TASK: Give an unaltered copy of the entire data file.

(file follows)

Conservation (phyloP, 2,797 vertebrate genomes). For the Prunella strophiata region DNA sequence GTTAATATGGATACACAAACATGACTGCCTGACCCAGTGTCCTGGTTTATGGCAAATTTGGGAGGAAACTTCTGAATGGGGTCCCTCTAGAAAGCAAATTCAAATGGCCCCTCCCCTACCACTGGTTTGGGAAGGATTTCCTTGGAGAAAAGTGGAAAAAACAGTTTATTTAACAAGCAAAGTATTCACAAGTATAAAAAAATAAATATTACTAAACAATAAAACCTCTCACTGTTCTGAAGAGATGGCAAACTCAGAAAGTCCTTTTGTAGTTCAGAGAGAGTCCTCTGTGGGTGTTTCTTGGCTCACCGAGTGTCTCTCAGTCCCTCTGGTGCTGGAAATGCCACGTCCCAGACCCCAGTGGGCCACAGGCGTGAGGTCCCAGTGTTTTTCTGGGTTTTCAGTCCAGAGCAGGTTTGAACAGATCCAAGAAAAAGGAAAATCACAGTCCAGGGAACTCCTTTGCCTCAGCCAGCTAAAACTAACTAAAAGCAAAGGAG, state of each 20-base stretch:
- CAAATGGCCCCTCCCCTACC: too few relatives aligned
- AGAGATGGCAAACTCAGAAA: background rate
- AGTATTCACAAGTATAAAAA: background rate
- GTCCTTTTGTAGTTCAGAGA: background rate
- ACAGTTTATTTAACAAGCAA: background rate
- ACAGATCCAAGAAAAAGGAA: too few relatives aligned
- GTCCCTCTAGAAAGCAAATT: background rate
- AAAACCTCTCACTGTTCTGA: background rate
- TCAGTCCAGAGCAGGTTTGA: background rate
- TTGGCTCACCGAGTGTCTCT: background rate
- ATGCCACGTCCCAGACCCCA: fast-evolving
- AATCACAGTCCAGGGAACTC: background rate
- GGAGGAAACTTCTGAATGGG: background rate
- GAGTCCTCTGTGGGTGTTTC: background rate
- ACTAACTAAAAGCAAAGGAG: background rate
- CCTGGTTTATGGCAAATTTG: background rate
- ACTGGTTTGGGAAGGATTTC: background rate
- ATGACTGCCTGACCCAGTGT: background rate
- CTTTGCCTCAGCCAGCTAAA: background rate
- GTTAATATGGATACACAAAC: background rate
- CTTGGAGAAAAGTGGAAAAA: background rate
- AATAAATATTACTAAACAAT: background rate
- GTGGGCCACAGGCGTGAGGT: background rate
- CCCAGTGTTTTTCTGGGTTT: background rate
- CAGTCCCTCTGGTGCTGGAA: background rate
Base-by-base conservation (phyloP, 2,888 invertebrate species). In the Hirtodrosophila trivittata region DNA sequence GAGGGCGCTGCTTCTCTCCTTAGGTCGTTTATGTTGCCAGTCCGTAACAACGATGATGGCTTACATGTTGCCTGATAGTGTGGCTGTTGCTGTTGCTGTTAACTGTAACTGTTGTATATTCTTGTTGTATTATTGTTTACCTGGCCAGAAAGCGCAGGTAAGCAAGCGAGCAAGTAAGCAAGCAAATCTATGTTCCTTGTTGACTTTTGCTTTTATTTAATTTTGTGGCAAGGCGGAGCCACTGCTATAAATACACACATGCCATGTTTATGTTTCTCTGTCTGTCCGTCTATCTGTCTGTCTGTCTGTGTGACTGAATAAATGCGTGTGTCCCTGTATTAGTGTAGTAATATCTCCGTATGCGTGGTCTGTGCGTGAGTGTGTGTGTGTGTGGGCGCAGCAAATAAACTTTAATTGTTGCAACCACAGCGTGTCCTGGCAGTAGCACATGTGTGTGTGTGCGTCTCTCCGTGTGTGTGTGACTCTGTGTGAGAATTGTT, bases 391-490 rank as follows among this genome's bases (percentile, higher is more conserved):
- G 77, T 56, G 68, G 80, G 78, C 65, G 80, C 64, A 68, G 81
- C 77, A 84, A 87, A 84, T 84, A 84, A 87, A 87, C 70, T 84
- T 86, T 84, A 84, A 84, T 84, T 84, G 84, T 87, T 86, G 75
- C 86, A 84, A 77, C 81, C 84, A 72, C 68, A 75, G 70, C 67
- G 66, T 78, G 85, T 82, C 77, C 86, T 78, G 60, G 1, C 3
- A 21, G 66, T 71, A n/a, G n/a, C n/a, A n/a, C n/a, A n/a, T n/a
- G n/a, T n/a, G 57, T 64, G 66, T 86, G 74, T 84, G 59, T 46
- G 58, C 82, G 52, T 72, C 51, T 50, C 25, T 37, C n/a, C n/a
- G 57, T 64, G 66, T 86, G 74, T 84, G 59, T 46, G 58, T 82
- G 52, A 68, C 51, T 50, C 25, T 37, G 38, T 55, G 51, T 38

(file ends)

Conservation (phyloP, 2,797 vertebrate genomes). For the Prunella strophiata region DNA sequence GTTAATATGGATACACAAACATGACTGCCTGACCCAGTGTCCTGGTTTATGGCAAATTTGGGAGGAAACTTCTGAATGGGGTCCCTCTAGAAAGCAAATTCAAATGGCCCCTCCCCTACCACTGGTTTGGGAAGGATTTCCTTGGAGAAAAGTGGAAAAAACAGTTTATTTAACAAGCAAAGTATTCACAAGTATAAAAAAATAAATATTACTAAACAATAAAACCTCTCACTGTTCTGAAGAGATGGCAAACTCAGAAAGTCCTTTTGTAGTTCAGAGAGAGTCCTCTGTGGGTGTTTCTTGGCTCACCGAGTGTCTCTCAGTCCCTCTGGTGCTGGAAATGCCACGTCCCAGACCCCAGTGGGCCACAGGCGTGAGGTCCCAGTGTTTTTCTGGGTTTTCAGTCCAGAGCAGGTTTGAACAGATCCAAGAAAAAGGAAAATCACAGTCCAGGGAACTCCTTTGCCTCAGCCAGCTAAAACTAACTAAAAGCAAAGGAG, state of each 20-base stretch:
- CAAATGGCCCCTCCCCTACC: too few relatives aligned
- AGAGATGGCAAACTCAGAAA: background rate
- AGTATTCACAAGTATAAAAA: background rate
- GTCCTTTTGTAGTTCAGAGA: background rate
- ACAGTTTATTTAACAAGCAA: background rate
- ACAGATCCAAGAAAAAGGAA: too few relatives aligned
- GTCCCTCTAGAAAGCAAATT: background rate
- AAAACCTCTCACTGTTCTGA: background rate
- TCAGTCCAGAGCAGGTTTGA: background rate
- TTGGCTCACCGAGTGTCTCT: background rate
- ATGCCACGTCCCAGACCCCA: fast-evolving
- AATCACAGTCCAGGGAACTC: background rate
- GGAGGAAACTTCTGAATGGG: background rate
- GAGTCCTCTGTGGGTGTTTC: background rate
- ACTAACTAAAAGCAAAGGAG: background rate
- CCTGGTTTATGGCAAATTTG: background rate
- ACTGGTTTGGGAAGGATTTC: background rate
- ATGACTGCCTGACCCAGTGT: background rate
- CTTTGCCTCAGCCAGCTAAA: background rate
- GTTAATATGGATACACAAAC: background rate
- CTTGGAGAAAAGTGGAAAAA: background rate
- AATAAATATTACTAAACAAT: background rate
- GTGGGCCACAGGCGTGAGGT: background rate
- CCCAGTGTTTTTCTGGGTTT: background rate
- CAGTCCCTCTGGTGCTGGAA: background rate
Base-by-base conservation (phyloP, 2,888 invertebrate species). In the Hirtodrosophila trivittata region DNA sequence GAGGGCGCTGCTTCTCTCCTTAGGTCGTTTATGTTGCCAGTCCGTAACAACGATGATGGCTTACATGTTGCCTGATAGTGTGGCTGTTGCTGTTGCTGTTAACTGTAACTGTTGTATATTCTTGTTGTATTATTGTTTACCTGGCCAGAAAGCGCAGGTAAGCAAGCGAGCAAGTAAGCAAGCAAATCTATGTTCCTTGTTGACTTTTGCTTTTATTTAATTTTGTGGCAAGGCGGAGCCACTGCTATAAATACACACATGCCATGTTTATGTTTCTCTGTCTGTCCGTCTATCTGTCTGTCTGTCTGTGTGACTGAATAAATGCGTGTGTCCCTGTATTAGTGTAGTAATATCTCCGTATGCGTGGTCTGTGCGTGAGTGTGTGTGTGTGTGGGCGCAGCAAATAAACTTTAATTGTTGCAACCACAGCGTGTCCTGGCAGTAGCACATGTGTGTGTGTGCGTCTCTCCGTGTGTGTGTGACTCTGTGTGAGAATTGTT, bases 391-490 rank as follows among this genome's bases (percentile, higher is more conserved):
- G 77, T 56, G 68, G 80, G 78, C 65, G 80, C 64, A 68, G 81
- C 77, A 84, A 87, A 84, T 84, A 84, A 87, A 87, C 70, T 84
- T 86, T 84, A 84, A 84, T 84, T 84, G 84, T 87, T 86, G 75
- C 86, A 84, A 77, C 81, C 84, A 72, C 68, A 75, G 70, C 67
- G 66, T 78, G 85, T 82, C 77, C 86, T 78, G 60, G 1, C 3
- A 21, G 66, T 71, A n/a, G n/a, C n/a, A n/a, C n/a, A n/a, T n/a
- G n/a, T n/a, G 57, T 64, G 66, T 86, G 74, T 84, G 59, T 46
- G 58, C 82, G 52, T 72, C 51, T 50, C 25, T 37, C n/a, C n/a
- G 57, T 64, G 66, T 86, G 74, T 84, G 59, T 46, G 58, T 82
- G 52, A 68, C 51, T 50, C 25, T 37, G 38, T 55, G 51, T 38